(c) Mike Shimwell

I like this picture and seem to have seen it some time ago? Could that be?

Asher
 

Rachel Foster

New member
I love shadows.

I've posted this before, but it's still a favorite.


Jacob Eliana: Lily With Shadow

This is a still life I'm working on but not satisfied with yet.



Jacob Eliana: Buttefly House
 

Asher Kelman

OPF Owner/Editor-in-Chief

Jacob Eliana: Lily With Shadow

I missed this the first time! Great idea. I'd love to see more space for the shadow to have as its territory. It seems to me that it might, perhaps, need that for balance. Is there any thing more to the right or that's how it was shot?

Asher
 

Asher Kelman

OPF Owner/Editor-in-Chief
Shadows can contribute a lot to the atmosphere or just be an ornament drawn by light.

I could not walk past this one yesterday.I loved the simplicity here.

Best regards,
Michael

This is a great catch, indeed! I'd wonder if you might be able to process a separate layer to bring out the "waves" of the trowel marks in the cement stucco of the wall. It might be that this would go up another notch in impact!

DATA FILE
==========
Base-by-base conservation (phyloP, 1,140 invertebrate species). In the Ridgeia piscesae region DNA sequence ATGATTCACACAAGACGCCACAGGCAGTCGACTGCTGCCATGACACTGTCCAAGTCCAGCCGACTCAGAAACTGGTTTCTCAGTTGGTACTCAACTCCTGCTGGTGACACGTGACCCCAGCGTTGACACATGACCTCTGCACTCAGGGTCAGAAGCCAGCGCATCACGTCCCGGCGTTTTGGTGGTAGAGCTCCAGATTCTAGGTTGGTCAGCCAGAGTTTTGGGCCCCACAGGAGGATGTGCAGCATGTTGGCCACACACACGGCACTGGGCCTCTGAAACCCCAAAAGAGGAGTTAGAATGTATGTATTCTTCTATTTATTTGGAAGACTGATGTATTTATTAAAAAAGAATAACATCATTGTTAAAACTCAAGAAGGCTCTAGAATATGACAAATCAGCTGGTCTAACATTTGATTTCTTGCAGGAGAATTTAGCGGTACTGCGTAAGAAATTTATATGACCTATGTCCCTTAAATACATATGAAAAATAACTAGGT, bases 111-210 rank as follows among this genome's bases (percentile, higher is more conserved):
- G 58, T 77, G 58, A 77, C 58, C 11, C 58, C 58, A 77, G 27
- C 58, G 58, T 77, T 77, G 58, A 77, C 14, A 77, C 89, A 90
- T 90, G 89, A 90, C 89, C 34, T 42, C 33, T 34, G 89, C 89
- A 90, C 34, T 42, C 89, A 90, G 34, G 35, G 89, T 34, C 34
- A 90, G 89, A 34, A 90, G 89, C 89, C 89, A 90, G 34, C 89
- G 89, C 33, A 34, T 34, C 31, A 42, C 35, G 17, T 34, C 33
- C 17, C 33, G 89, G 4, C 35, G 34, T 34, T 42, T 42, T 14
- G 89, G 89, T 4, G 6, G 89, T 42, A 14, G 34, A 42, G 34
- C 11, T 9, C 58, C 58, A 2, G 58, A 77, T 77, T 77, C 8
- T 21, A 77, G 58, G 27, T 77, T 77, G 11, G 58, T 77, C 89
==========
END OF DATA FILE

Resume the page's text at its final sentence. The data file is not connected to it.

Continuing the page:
Asher
 


Vine and Wall

Gelatin-silver photograph on Agfa Classic MCC111 VC FB, image area 21.0cm X 19.3cm, from a Konica IR750 negative exposed in a Mamiya C330 twin lens reflex camera with a 80mm f2.8 lens and #25 red filter.
 

Mike Shimwell

New member
Maris, interesting as usual. The other new additoinas are also ncie to see.

A recent image.

Mike


Self Reflection - Mike Shimwell
 

Michael Nagel

Active member
This is a great catch, indeed! I'd wonder if you might be able to process a separate layer to bring out the "waves" of the trowel marks in the cement stucco of the wall. It might be that this would go up another notch in impact!
Thanks!

I will try and come back with a different version. It might take a while...

Best regards,
Michael
 

Asher Kelman

OPF Owner/Editor-in-Chief


Vine and Wall

Gelatin-silver photograph on Agfa Classic MCC111 VC FB, image area 21.0cm X 19.3cm, from a Konica IR750 negative exposed in a Mamiya C330 twin lens reflex camera with a 80mm f2.8 lens and #25 red filter.
Maris,